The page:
Skip to main content
ARS Home » Plains Area » Houston, Texas » Children's Nutrition Research Center » Research » Publications at this Location » Publication #376004

Research Project: Pediatric Clinical Nutrition

Location: Children's Nutrition Research Center

Title: Heart rate variability and cardiac autonomic dysfunction: Prevalence, risk factors, and relationship to arterial stiffness in the treatment options for type 2 diabetes in adolescents and youth (TODAY) study

Author
item SHAH, AMY - Cincinnati Children'S Research Hospital
item EL GHOMLI, LAURE - George Washington University
item VAJRAVELU, MARY ELLEN - Children'S Hospital - Philadelphia, Pennsylvania
item BACHA, FIDA - Children'S Nutrition Research Center (CNRC)
item FARRELL, RYAN - Case Western Reserve University (CWRU)
item GIDDING, SAMUEL - Familial Hypercholesterolemia Foundation
item LEVITT KATZ, LORRAINE - Children'S Hospital - Philadelphia, Pennsylvania
item TRYGGESTAD, JEANIE - University Of Oklahoma Health Sciences Center
item WHITE, NEIL - Washington University
item URBINA, ELAINE - Cincinnati Children'S Research Hospital

Submitted to: Diabetes Care
Publication Type: Peer Reviewed Journal
Publication Acceptance Date: 8/22/2019
Publication Date: 11/1/2019
Citation: Shah, A.S., El Ghomli, L., Vajravelu, M., Bacha, F., Farrell, R.M., Gidding, S.S., Levitt Katz, L.E., Tryggestad, J.B., White, N.H., Urbina, E.M. 2019. Heart rate variability and cardiac autonomic dysfunction: Prevalence, risk factors, and relationship to arterial stiffness in the treatment options for type 2 diabetes in adolescents and youth (TODAY) study. Diabetes Care. 42(11):2143-2150. https://doi.org/10.2337/dc19-0993.
DOI: https://doi.org/10.2337/dc19-0993

Interpretive Summary: The changes in heart beat from minute to minute (called heart rate variability) is an early sign of abnormalities in the heart function related to stress hormones. We investigated whether there is evidence of this early dysfunction in heart rate in youth with type 2 diabetes. We studied adolescents and young adults from a multicenter US study: the Treatment Options for Type 2 Diabetes in Adolescents and Youth (TODAY) study. They had heart rate determination over 10 minutes with several measures of beat to beat changes calculated. We found that compared to a group of youth who do not have diabetes, those with type 2 diabetes have less variability in their heart rate, and show evidence of increased activity in their stress hormone system. Dysfunction in this heart rate response was present in 8% of the youth with type 2 diabetes. These youth also had stiffer vessels, which is an early sign of atherosclerosis or hardened arteries. We also noted that the abnormality in the heart function is related to diabetes control and the degree of elevation of blood sugars. Overall these findings show that youth with type 2 diabetes have evidence of early dysfunction in the stress hormone system that affects the heart and vessels function. This is related to diabetes control. This reinforces the importance of better treatments for diabetes to prevent heart disease in these youth.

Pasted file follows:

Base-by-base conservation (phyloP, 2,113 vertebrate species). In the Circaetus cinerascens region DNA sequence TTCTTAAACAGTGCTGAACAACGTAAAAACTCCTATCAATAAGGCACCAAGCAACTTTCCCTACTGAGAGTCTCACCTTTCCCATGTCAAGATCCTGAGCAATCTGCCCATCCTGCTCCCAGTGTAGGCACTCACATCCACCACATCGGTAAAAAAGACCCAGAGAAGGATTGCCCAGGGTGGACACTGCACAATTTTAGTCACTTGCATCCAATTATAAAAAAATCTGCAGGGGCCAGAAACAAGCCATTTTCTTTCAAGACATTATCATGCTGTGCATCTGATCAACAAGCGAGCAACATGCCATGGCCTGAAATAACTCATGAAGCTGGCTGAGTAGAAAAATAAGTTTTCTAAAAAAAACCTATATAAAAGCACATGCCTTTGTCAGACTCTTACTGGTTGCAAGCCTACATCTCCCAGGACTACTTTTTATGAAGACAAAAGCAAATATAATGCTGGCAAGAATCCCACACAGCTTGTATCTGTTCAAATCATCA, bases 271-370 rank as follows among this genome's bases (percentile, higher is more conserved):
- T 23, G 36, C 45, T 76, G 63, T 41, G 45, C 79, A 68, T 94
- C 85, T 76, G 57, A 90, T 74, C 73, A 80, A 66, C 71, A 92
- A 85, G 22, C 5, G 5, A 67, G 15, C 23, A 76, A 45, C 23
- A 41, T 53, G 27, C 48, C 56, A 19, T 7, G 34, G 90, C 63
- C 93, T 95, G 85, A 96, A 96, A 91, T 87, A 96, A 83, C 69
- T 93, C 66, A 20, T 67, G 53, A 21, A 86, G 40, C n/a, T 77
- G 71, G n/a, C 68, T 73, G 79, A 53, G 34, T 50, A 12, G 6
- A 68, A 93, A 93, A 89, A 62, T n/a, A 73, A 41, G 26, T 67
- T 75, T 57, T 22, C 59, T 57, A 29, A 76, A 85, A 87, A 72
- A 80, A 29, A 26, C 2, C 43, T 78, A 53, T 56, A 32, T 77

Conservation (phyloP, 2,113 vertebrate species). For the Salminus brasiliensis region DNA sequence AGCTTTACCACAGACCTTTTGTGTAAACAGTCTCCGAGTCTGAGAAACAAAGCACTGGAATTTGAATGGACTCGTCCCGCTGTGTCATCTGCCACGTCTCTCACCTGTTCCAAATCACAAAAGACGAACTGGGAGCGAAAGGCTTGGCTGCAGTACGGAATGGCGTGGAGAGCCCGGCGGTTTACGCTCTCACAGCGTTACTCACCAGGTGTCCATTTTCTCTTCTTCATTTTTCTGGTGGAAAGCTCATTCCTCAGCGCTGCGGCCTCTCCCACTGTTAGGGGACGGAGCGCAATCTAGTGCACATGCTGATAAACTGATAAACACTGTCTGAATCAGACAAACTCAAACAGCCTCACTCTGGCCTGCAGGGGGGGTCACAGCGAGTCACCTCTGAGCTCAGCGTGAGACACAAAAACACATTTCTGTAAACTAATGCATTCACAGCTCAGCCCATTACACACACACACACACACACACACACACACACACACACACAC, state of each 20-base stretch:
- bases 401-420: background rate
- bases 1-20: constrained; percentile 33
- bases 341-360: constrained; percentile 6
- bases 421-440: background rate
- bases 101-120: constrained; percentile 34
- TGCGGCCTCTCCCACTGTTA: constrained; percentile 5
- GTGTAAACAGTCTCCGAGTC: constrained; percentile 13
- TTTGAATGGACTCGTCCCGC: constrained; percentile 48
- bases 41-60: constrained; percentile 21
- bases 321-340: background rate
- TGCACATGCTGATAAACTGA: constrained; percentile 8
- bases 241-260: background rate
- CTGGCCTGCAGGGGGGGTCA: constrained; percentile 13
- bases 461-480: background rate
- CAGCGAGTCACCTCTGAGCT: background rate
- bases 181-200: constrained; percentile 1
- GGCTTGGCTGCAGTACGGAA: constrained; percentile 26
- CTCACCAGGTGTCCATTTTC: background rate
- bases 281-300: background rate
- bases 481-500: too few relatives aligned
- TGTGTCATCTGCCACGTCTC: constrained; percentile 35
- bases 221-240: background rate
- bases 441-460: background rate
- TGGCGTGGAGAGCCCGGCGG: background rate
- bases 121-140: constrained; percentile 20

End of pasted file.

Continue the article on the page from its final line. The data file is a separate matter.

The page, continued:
Technical Abstract: To determine whether prior type 2 diabetes (T2D) treatment or glycemic control over time are independently associated with heart rate variability (HRV) and whether the presence of cardiac autonomic dysfunction is associated with arterial stiffness in young adults with youth-onsetT2D enrolled in the Treatment Options for Type 2 Diabetes in Adolescents and Youth (TODAY) study. RESEARCH DESIGN AND METHODS Heartbeats over 10 min were measured to derive the normal R-Rs (NN intervals). Outcomes included the standard deviation of the NN intervals (SDNN), the root mean square differences of successive NN intervals (RMSSD), percent of NN beats that differ by more than 50 ms (PNN50), and the low-frequency (LF) power domain, high-frequency (HF) power domain, and their ratio (LF:HF). Autonomic dysfunction was defined as +/+3 of 5 abnormal HRV indices compared with obese controls from a separate study. A total of 397 TODAY participants were evaluated 7 years after randomization. TODAY participants had reduced HRV (SDNN 58.1 6 29.6 ms vs. controls 67.1 6 25.4 ms; P < 0.0001) with parasympathetic loss (RMSSD 53.2 6 36.7 ms vs. controls 67.9 6 35.2 ms; P < 0.0001) with sympathetic overdrive (LF:HF ratio 1.4 6 1.7 vs. controls 1.061.1; P < 0.0001). Cardiac autonomic dysfunction was present in 8% of TODAY participants, and these participants had greater pulse wave velocity compared with those without dysfunction (P < 0.0001). HRV did not differ by randomized treatment, but higher hemoglobin A1c (HbA1c) over time was independently associated with lower SDNN and RMSSD and higher LF:HF ratio after adjustment for age, race-ethnicity, sex, and BMI. Young adults with youth-onset T2D show evidence of cardiac autonomic dysfunction with both parasympathetic and sympathetic impairments that are associated with higher HbA1c.